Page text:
Monthly Archives: April 2015

New open-source file validation project

The VeraPDF Consortium has announced that it has begun the prototyping phase for a new open-source validator of PDF/A. This is a piece of the PREFORMA (PREservation FORMAts) project; other branches will cover TIFF and audio-visual formats. Participants in VeraPDF are the Open Preservation Foundation, the PDF Association, the Digital Preservation Coalition, Dual Lab, and Keep Solutions.

Documents are available, including a functional and technical specification. It aims at being the “definitive” tool for determining if a PDF document conforms to the ISO 19005 requirements. It will separate the PDF parser from the higher-level validation, so a different parser can be plugged in.

Validating PDF is tough In JHOVE, I designed PDF/A validation as an afterthought to the PDF module. PDF/A requirements affect every level of the implementation, so that approach led to problems that never entirely went away. Making PDF/A validation a primary goal should help greatly, but having it sit on top of and independent from the PDF parser may introduce another form of the same problem.

PDF files can include components which are outside the spec, and PDF/A-3 permits their inclusion. This means that really validating PDF/A-3 is an open-ended task. Even in the earlier version of PDF/A, not everything that can be put into a file is covered by the PDF specification per se. The specification addresses this by providing for extensibility; add-ons can address these aspects as desired. In particular, the core validator won’t attempt thorough validation of fonts.

A Metadata Fixer will not just check documents for conformance, but in some cases will perform the necessary fixes to make a file PDF/A compliant.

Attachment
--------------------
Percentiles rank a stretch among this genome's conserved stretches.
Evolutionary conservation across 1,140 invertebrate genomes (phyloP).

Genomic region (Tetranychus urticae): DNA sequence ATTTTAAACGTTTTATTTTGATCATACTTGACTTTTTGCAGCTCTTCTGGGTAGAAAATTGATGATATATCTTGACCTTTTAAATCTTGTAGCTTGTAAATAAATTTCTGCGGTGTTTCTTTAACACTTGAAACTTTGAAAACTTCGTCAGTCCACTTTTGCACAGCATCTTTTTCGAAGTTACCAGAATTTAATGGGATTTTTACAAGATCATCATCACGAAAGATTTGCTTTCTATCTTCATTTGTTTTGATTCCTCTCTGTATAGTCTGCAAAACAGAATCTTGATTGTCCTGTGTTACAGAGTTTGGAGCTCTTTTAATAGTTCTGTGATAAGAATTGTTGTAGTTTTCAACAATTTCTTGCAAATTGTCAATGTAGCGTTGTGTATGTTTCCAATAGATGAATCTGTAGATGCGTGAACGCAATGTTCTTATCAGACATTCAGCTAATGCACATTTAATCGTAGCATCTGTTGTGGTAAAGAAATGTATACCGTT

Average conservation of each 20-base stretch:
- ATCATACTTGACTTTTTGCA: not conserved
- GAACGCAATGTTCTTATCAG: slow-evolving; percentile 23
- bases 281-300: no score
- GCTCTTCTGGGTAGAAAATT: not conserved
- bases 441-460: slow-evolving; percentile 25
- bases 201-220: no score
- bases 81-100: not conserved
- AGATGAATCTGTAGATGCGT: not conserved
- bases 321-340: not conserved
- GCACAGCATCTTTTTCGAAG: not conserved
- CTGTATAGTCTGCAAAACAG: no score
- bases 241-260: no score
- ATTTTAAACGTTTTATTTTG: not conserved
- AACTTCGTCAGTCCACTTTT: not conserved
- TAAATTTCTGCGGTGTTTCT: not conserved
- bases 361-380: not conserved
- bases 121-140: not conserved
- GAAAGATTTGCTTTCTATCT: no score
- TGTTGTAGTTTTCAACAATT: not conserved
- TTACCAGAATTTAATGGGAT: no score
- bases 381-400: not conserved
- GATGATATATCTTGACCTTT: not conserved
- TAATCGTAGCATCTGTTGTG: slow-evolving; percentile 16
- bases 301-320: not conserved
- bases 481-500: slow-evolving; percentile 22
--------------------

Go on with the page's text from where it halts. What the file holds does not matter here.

JHOVE ignores the content streams, focusing only on the structure, so it could report a thoroughly broken file as well-formed and valid. JHOVE2 doesn’t list PDF in its modules. Analyzing the content stream data is a big task. In general, the project looks hugely ambitious, and not every ambitious digital preservation project has reached a successful end. If this one does, it will be a wonderful accomplishment.

Update on the JHOVE handover

There’s a brief piece by Becky McGuinness in D-Lib Magazine on the handover of JHOVE to the Open Preservation Foundation. It describes upcoming plans:

During March the OPF will be working with Portico and other members to complete the transfer of JHOVE to its new home. The latest code base will move to the OPF GitHub organisation page. All documentation, source code files, and full change history will be publicly available, alongside other OPF supported software projects, including JHOVE2, Fido, jpylyzer, and the SCAPE project tools.

Once the initial transfer is complete the next step will be to set up a continuous integration (CI) build on Travis, an online CI service that’s integrated with GitHub. This will ensure that all new code submissions are built and tested publicly and automatically, including all external pull requests. This will establish a firm foundation for future changes based on agile software development best practises.

With this foundation in place OPF will test and incorporate JHOVE fixes from the community into the new project. Several OPF members have already developed fixes based on their own automated processes, which they will be releasing to the community. Working as a group these fixes will be examined and tested methodically. At the same time the OPF’s priority will be to produce a Debian package that can be downloaded and installed from its apt repository.

Following the transfer OPF will gather requirements from its members and the wider digital preservation community. The OPF aims to establish and oversee a self-sustaining community around JHOVE that will take these requirements forward, carrying out roadmapping exercises for future development and maintenance. The OPF will also assess the need for specific training and support material for JHOVE such as documentation and online or virtual machine demonstrators.

It’s great to know that JHOVE still has a future a decade after its birth, but what boggles my mind is the next sentence:

The transfer of JHOVE is supported by its creators and developers: Harvard Library, Portico, the California Digital Library, and Gary McGath.

I never expected to see my name in a list like that!